Apr 23, 2020 by Katrina Kwok
Now that we’re all spending a lot more time working and studying from home, the problems caused by poor Wi-Fi are more apparent than ever. Emails not going through, video calls that keep dropping, and Alexa not playing song requests are among the simple daily activities that come to a halt every time your Wi-Fi cuts out.
Here are some common Wi-Fi problems you may be facing and how you can fix them:
Your router transmits signals via radio waves, just like cell phones and radios. Depending on the antenna built into your router, the waves may be transmitted in all directions. So, if you’ve placed your router in a far corner of your home or in the dark depths of your basement, it’s possible that the signal won’t transmit far enough to reach everywhere you need it to.
Your router should be placed in a central location in your home to optimize signal strength. If you’ve moved your router and still have dead spots, you may want to consider upgrading to a Mesh Wi-Fi system to increase coverage.
Mesh Wi-Fi includes the main router and many small node units that can be spread out and installed to cover a larger space. These nodes differ from traditional signal extenders. Extenders take the signal that reaches them and sends it out again. Any loss between the router and extender cannot be recovered. In contrast, the nodes from a mesh system work together with the router to form one seamless and unified signal. This extends both range and signal strength.
In a leading solution like Merckus M2 Hive Mesh Wi-Fi System, nodes automatically connect with each other to create a mesh network. The network can then be scaled to suit larger spaces with multiple floors by increasing the number of nodes. Each device connects to the best possible access point to ensure a strong signal at all times. The system has an easy-to-use app interface so you have full control over usage, troubleshooting, and Wi-Fi management.
If you’re experiencing drop-offs and are still confused as to why your Wi-Fi signal is strong one minute and non-existent the next, it may be due to factors in the environment causing interference. If your router is too close to household appliances that emit radio waves, your Wi-Fi connectivity will suffer. Such appliances include microwaves, radios, 2.4G wireless mouses and headphones.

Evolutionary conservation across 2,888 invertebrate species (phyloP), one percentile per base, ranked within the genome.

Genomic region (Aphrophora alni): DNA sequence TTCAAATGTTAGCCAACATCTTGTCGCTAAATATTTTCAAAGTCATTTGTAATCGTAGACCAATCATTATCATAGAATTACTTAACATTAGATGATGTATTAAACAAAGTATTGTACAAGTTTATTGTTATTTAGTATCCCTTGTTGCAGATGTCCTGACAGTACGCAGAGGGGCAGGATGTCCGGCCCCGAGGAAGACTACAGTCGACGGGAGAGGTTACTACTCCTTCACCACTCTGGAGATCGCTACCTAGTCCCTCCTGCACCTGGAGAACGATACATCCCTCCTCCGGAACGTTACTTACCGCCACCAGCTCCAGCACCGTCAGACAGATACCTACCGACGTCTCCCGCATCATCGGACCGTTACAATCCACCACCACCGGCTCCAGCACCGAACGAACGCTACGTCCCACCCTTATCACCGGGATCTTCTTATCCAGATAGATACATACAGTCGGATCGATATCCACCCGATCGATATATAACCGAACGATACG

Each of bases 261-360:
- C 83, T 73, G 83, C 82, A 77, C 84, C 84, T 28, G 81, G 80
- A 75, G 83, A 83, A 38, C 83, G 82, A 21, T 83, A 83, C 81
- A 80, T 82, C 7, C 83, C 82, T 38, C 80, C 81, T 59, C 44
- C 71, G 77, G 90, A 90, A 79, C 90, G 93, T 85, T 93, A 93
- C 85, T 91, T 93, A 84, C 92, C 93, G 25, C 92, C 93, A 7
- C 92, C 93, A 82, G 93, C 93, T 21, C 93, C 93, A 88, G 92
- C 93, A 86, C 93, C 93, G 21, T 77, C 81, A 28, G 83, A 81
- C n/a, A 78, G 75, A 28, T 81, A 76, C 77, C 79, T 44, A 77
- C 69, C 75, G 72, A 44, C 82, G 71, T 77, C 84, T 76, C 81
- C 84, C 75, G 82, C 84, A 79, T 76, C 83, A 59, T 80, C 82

You may also experience interference-caused drop-offs if you live in close proximity to neighbours who have a router that uses overlapping channels to emit a Wi-Fi signal.
If you’ve ever used an FM radio transmitter in your car for a portable music player, you know that when you enter a new town you can experience an interruption in signal if there’s an FM radio station broadcasting to the channel you’re transmitting to. The interruption is caused by co-channel interference. To resolve the issue, you’ll need to scan for FM channels not being used for broadcast.
Similarly, routers have a set of channels through which they send Wi-Fi signals. However, switching channels occurs automatically every few microseconds to ensure the best connection is being used.
A 2.4GHz signal has 11 channels, but only 3 are non-overlapping. Therefore, if you live in an apartment complex with 4 neighbours nearby and you’re all using 2.4GHz Wi-Fi, the likelihood of at least two of you using overlapping channels is very high.
A 5GHz signal supports 45 channels, 23 of which are non-overlapping. With 5GHz, Wi-Fi, the probability of interfering with a neighbour’s Wi-Fi goes down dramatically due to three factors:
An increase in the number of non-overlapping channels
Your router automatically choosing the channel with the least interference
Unlike the 2.4GHz frequency, 5GHz frequency signals trail off significantly over long distances
Resolving interference issues is simple; Place your router away from devices that may cause interference and ensure you have a dual-band router than can operate on both the 2.4GHz and 5GHz frequencies.
Merckus Mesh Wi-Fi system is dual-band and offers band steering to further increase performance. Band steering steers dual-band compatible devices to the 5GHz band, which decreases co-channel interference.
Have you ever had that one device that just won’t connect to your Wi-Fi?
Try unplugging your modem and router for 30 seconds. Then, plug them back in and try connecting again. Seems too simple, but sometimes it’s all that’s needed. If you’re trying to get your laptop to connect and it’s still being stubborn, try turning off the firewall on your device temporarily. Occasionally, Windows firewalls can prevent Wi-Fi connections. Don’t forget to turn the firewall back on once you’re done testing!
Sometimes, outdated firmware can be the root of the problem. Ensure that the firmware on both your router and device is up to date. You can do this by checking for updates from your router’s manufacturer and in your device’s settings.
Mercku’s App and Web Portal allow you to reboot your router or update its firmware remotely. With an easy-to-use app interface, you have full control over usage, troubleshooting, and Wi-Fi management.
These tips will help you troubleshoot some of the most common Wi-Fi problems but in some cases, the router you’re using simply may not be able to provide the speed and coverage you need. As you’re considering how to equip your home office for the increased demands of social distancing, a modern mesh Wi-Fi system could be one of the best investments you can make.
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